Farewell to HoJo’s, a Futterman family favorite

Ellen Futterman, Editor-in-Chief

You know how sometimes you see a headline, or catch a snippet on the TV news and bam, you’re transported back in time? Often, it’s the innocuous stuff that does it, something you haven’t thought about for decades. But then, once that headline or snippet enters your consciousness, it’s all you can think about. That happened to me last week when I read that the last Howard Johnson’s restaurant had closed.

HoJo’s, as it was called, played a featured role throughout my childhood in the 1960s and ’70s. The closest one to my hometown of Westbury, N.Y. was located a mile or so away, on Jericho Turnpike. I loved the creative children’s menu, in the shape of a baseball cap, with entrees named after nursery rhymes like “Little Boy Blue,” (hamburger) “Humpty Dumpty” (tuna fish) and “Jack Horner” (peanut butter and jelly).

The outside of a Howard Johnson’s restaurant in the 1950s. Photo: ‘Lost Tables’ website, losttables.com

On certain nights HoJo’s boasted all-you-can-eat specials, be it fried fish filets on Fridays, fried chicken on Wednesdays or fried clam strips on Mondays. I’m going back 50 years, so it could be that the chicken was on Mondays and the clam strips on another night, but you get the idea — fried food, all-you-can-eat. What could be better?

My family heartily indulged in these specials, which were served with coleslaw, fries and sometimes cornbread. My absolute favorite was the “New England-style” toasted buttered hot dog-like bun that I tucked my clam strips into. I also like those buns with the grilled-in-butter “frankfort” (aka hot dog) HoJo’s served, though my mother claimed they were “dreck,” because who the heck knew what was in them. That said, I remember them as quite delicious.

The Futtermans were also big proponents of pretty much all of HoJo’s 28 flavors of ice cream. The way I understand it, Howard Deering Johnson, the brains behind the operation, came up with a creamier recipe by doubling the content of butterfat found in other hard ice creams, and then added flavored syrups to create new flavors. Success came quickly when he opened summer- only ice cream stands in three Massachusetts beach towns in the mid-1920s.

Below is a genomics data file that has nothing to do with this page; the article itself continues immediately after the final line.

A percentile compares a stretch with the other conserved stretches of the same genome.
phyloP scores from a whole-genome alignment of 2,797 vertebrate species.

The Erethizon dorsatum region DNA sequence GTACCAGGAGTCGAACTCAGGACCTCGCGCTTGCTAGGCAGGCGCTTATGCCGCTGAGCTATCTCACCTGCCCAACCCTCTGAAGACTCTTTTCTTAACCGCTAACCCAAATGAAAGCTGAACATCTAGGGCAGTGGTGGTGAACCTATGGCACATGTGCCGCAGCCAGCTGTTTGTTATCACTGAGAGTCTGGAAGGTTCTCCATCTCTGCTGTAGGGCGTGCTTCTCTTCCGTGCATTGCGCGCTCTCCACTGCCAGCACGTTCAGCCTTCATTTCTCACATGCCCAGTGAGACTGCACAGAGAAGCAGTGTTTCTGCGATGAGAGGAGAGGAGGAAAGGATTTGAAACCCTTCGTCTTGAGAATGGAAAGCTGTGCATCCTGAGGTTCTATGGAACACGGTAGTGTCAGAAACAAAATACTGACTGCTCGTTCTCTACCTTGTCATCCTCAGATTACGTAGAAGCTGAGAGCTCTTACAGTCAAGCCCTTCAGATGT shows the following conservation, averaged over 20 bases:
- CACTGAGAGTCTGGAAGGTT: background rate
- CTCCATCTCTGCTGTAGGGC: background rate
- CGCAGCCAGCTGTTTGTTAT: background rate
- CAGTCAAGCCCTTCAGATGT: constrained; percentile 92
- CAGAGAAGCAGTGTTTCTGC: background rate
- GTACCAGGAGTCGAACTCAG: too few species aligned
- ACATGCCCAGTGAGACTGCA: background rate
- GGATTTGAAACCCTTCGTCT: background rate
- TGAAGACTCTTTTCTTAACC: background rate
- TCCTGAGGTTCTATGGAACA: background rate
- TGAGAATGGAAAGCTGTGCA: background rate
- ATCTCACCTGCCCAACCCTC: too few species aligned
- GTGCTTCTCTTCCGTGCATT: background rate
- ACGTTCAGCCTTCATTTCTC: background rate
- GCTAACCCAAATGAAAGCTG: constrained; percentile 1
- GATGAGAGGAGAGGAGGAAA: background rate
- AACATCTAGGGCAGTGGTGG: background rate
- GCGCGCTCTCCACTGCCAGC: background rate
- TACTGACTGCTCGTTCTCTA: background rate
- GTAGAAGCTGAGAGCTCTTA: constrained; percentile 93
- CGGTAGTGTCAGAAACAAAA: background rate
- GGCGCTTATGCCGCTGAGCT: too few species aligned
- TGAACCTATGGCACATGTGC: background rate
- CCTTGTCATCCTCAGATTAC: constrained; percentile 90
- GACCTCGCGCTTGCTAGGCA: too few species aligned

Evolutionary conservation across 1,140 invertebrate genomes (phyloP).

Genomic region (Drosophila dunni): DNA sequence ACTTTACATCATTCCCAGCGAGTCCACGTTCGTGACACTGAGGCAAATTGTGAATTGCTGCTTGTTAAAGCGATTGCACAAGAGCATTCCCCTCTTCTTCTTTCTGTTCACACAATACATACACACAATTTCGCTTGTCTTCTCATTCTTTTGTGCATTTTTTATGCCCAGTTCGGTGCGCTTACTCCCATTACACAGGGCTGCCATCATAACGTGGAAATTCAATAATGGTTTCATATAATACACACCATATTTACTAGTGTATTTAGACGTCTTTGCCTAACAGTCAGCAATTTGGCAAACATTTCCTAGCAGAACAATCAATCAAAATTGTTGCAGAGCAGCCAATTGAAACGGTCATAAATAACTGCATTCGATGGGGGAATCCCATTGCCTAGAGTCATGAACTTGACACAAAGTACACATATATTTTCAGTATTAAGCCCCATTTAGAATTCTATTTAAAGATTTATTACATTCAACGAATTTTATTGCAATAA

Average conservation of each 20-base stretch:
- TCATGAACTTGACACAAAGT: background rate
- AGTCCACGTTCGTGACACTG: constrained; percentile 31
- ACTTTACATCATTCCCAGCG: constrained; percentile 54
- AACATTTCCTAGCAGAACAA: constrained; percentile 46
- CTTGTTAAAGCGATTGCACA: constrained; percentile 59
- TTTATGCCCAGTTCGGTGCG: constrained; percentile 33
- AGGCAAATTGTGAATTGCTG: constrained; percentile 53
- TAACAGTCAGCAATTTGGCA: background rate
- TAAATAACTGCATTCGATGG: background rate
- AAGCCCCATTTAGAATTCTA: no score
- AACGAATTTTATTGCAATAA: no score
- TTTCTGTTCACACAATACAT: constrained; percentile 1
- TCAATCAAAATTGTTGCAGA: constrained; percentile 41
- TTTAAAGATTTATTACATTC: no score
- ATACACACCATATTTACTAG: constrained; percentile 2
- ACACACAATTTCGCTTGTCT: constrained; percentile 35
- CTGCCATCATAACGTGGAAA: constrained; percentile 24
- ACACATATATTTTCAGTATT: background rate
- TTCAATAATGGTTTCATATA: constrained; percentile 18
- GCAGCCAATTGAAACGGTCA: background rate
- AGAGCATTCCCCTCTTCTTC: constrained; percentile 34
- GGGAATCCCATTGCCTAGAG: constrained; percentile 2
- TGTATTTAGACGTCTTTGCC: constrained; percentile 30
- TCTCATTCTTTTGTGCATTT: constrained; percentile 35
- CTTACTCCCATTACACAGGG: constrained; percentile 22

My top flavor was buttercrunch, followed by black raspberry. Mom adored maple walnut while dad wavered between strawberry and pistachio and my brother usually went for the orange sherbet.

When I got to junior high — that’s middle school in today’s speak — either my parents or one of my friend’s parents would drop off a group of us girls at HoJo’s after Friday night dinner. We’d all squish into a booth and sit there until our 10 p.m. curfew, enjoying some kind of ice cream treat while yakking about school, music and boy crushes, until one of our parents came to pick us up.

HoJo’s also figured into every driving vacation my family took growing up. You think I’m kidding, embellishing, or stretching the truth, but I promise, I’m not. Not only would we regularly eat dinner at HoJo’s on our 2 ½-day road trip from Westbury to south Florida, we’d sleep there as well.

Photo: Losttables.com

Back in the day, HoJo’s was the preferred motel chain of the Futterman family. I can vividly recall heading south on I-95, eyeing billboards along the way, waiting to spy the iconic orange roof and turquoise cupola, with the Simple Simon & Pie Man weathervane, of whatever HoJo’s motor lodge was being advertised.

“Is this the one we’re staying at?” I’d ask.

The response was usually the same: “Not this one Ellen. We still have five hours of driving before we stop for the night.”

When I read about the last Howard Johnson’s restaurant closing, which happened to be in Lake George, N.Y., I also learned that once upon a time it was the largest restaurant chain in America, with a history dating back to a single sit-down location in Quincy, Mass. in 1929.

The chain eventually grew to include about 1,000 restaurants, including the first one west of the Mississippi in 1954, on St. Charles Rock Road in St. Ann. So much a part of mid-century Americana, HoJo’s even starred in an episode of “Mad Men,” when Don Draper and his wife Megan visit “the flagship” in Plattsburgh, N.Y. so that he can better pitch potential client Howard Johnson’s.

According to the website HoJoLand.com, Howard Johnson’s was sold by the founder’s son to a British conglomerate in 1980 for about $630 million. However, competition from fast-food giants such as McDonald’s and Burger King as well as ownership changes, franchise disputes and corporate dissolutions contributed to the decline — and ultimate end — of the HoJo’s name. The hotels, now owned by Wyndham, still have about 300 locations.

My childhood affection for HoJo’s followed me to college at Washington University, where I frequented the Clayton Road/Richmond Heights location. Sure, there were cooler, hipper joints in mid-’70s St. Louis for a college student to hang out, but I found comfort in the familiarity of HoJo’s menu, décor and family-friendly atmosphere, not to mention a cone of buttercrunch.

R.I.P. HoJo’s. Thanks for all the memories.